I work for a non-profit organization. My husband (as he will gladly tell you) has gobs of earning potential, and pulled down six figures for a while in the early aughts. But for the better part of the last decade he’s been pursuing a PhD in astrophysics, earning a Graduate Research Assistant “salary” while I make more than double that in non-profit work. With his more flexible schedule he also does more than his share of the childcare, errands and housework. Read the rest of this entry →
All the parenting news you probably didn’t have time to read this week.
- Forbes asks: Is Modern Motherhood Working Against Women? Not according to one woman, the CEO of a tech company, who explains how she was able to be a business woman and make attachment parenting work for her family. (Forbes)
- For those who question just how busy stay-at-home moms really are, here’s a chronicle of a day in the life that will make you tired just reading it. (Shine)
- Laurel Snyder, Kveller contributer and author of Baxter, the Pig Who Wanted to be Kosher, talks about raising her Jewish kids with religion, but not too much religion–i.e., they don’t keep kosher. (CNN)
- And for your daily dose of cute, here’s a baby who absolutely loves being vacuumed (Jezebel):
In May 2008 and then a scant 18 months later in December 2009, I grunted and screamed and threatened to cut my OB and openly prayed that I wouldn’t lose my shit all over the delivery table I lovingly gave birth to my two children. I breastfed for three and a half years. I’m clearly a Mama. But over the last five months, I sometimes feel like I’ve stepped out of that role and into the traditional male role. In my high heel hooker boots.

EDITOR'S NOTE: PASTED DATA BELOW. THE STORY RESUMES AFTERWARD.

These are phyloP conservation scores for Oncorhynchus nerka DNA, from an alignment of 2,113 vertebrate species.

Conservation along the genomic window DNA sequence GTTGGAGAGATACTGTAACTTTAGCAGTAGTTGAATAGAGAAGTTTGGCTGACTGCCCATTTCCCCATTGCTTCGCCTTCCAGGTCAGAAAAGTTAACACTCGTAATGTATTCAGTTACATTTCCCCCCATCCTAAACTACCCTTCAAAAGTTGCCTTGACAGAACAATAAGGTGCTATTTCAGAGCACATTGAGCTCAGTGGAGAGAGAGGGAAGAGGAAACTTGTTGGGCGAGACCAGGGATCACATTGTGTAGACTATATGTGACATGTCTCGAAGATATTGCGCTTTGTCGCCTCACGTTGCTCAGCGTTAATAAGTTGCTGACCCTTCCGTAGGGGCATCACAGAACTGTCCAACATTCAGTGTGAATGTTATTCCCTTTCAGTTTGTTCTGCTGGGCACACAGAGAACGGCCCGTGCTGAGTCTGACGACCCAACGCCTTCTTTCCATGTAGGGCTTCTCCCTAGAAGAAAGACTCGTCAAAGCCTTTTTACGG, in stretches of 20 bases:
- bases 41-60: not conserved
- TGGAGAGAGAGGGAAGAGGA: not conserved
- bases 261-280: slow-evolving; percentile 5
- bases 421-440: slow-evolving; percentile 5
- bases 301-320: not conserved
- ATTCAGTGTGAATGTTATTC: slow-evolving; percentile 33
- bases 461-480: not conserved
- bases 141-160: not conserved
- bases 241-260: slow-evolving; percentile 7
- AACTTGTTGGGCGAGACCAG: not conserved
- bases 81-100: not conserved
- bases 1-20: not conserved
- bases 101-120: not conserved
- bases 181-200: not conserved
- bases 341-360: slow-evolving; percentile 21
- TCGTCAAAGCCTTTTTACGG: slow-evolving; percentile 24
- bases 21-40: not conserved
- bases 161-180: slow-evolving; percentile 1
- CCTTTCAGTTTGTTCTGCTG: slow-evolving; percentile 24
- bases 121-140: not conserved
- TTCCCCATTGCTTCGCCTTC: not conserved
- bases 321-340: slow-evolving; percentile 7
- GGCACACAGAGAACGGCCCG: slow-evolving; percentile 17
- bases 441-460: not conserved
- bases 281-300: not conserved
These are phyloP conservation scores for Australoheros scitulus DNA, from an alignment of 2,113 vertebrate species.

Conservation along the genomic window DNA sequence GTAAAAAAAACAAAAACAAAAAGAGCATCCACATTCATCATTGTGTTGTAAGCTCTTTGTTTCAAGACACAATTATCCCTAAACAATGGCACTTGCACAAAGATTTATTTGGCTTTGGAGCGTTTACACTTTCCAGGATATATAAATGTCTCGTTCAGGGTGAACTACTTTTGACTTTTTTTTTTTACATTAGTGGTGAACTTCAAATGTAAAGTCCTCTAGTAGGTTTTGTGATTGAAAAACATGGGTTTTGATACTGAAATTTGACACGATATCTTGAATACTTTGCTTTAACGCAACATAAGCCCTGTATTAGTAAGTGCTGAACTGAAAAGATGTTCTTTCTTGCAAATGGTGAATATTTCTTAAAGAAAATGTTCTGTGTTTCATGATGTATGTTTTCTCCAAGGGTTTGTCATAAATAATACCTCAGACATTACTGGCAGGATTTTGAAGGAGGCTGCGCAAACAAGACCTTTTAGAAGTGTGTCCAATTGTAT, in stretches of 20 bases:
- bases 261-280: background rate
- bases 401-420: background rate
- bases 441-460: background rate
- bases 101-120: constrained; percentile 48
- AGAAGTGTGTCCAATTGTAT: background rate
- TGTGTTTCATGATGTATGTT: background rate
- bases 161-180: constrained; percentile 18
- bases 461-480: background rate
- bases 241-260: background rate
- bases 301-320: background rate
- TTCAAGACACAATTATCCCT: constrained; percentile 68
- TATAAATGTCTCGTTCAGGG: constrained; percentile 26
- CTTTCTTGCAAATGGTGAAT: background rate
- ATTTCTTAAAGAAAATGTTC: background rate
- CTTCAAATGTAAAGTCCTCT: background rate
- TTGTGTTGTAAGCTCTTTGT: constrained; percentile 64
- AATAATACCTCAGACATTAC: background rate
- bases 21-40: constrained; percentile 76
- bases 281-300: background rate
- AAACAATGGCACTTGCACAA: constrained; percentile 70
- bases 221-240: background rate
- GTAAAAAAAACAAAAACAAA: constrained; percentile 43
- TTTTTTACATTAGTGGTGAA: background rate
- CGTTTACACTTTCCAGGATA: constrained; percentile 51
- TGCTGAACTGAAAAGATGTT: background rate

I shifted on the carpet trying to get comfortable. I was sitting just outside the circle of breastfeeding mothers. No matter how I sat, I couldn’t quite get comfortable–but I don’t think it was the flooring. I tried hard to keep my glance from falling on any of the bare breasts, and if (God forbid) I accidentally had one fall in my gaze, I averted it with a quick snap of the neck. Fortunately, my breast-detection skills had been honed as a teenager. Only now, those skills were being used for avoidance.
Alina Adam’s post on Betty Friedan’s The Feminine Mystiqueinspired me to leaf through my copy. I’ve never actually read it but it is a treasured memento. In 1963, when I was still a little girl, my feisty, well-before-her-time grandmother bought up a whole bunch of paperback copies (still marked on the cover at $.75 each) and gave them out to friends and family. Read the rest of this entry →
Betty Friedan’s The Feminine Mystique was published in February of 1963. However, excerpts of what would become her celebrated work appeared in Mademoiselle as early as 1962–exactly 50 years ago.
And though it is such a part of the American culture that I felt I knew what it was about, I didn’t actually read the entire thing–as opposed to references, reviews, analysis, etc.–until last month. It wasn’t at all what I expected.
For one thing, I was surprised to learn that what we now call Helicopter Parenting was a phenomenon described– if not similarly named– by Ms. Friedan as far back as five decades ago. Only her primary concern was for the syndrome’s effect on the mothers. Read the rest of this entry →